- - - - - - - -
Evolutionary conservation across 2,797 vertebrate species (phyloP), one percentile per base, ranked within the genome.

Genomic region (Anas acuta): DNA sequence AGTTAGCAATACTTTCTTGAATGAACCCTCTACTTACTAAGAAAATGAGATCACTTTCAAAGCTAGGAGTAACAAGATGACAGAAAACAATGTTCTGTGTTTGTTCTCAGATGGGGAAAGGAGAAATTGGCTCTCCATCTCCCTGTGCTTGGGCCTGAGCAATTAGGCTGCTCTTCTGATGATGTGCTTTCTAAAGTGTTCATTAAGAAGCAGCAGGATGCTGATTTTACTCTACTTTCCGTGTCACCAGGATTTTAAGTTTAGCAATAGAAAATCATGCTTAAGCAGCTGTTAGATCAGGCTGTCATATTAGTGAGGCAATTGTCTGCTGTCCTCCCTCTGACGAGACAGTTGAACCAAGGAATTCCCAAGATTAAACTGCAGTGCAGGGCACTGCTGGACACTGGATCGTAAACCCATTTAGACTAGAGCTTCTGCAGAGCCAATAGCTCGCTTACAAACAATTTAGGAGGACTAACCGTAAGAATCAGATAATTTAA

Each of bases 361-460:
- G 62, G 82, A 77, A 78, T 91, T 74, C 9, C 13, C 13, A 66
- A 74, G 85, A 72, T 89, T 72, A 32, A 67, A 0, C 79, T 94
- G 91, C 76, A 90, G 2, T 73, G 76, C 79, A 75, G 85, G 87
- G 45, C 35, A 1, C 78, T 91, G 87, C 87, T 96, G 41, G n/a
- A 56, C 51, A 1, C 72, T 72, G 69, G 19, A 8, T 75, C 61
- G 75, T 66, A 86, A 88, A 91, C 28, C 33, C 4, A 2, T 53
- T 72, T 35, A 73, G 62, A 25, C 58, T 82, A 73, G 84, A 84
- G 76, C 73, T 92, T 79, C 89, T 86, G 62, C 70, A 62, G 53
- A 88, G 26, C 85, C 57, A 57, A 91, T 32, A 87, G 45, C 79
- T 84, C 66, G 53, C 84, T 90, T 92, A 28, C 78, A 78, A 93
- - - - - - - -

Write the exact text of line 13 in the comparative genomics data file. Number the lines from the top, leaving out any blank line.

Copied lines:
- T 84, C 66, G 53, C 84, T 90, T 92, A 28, C 78, A 78, A 93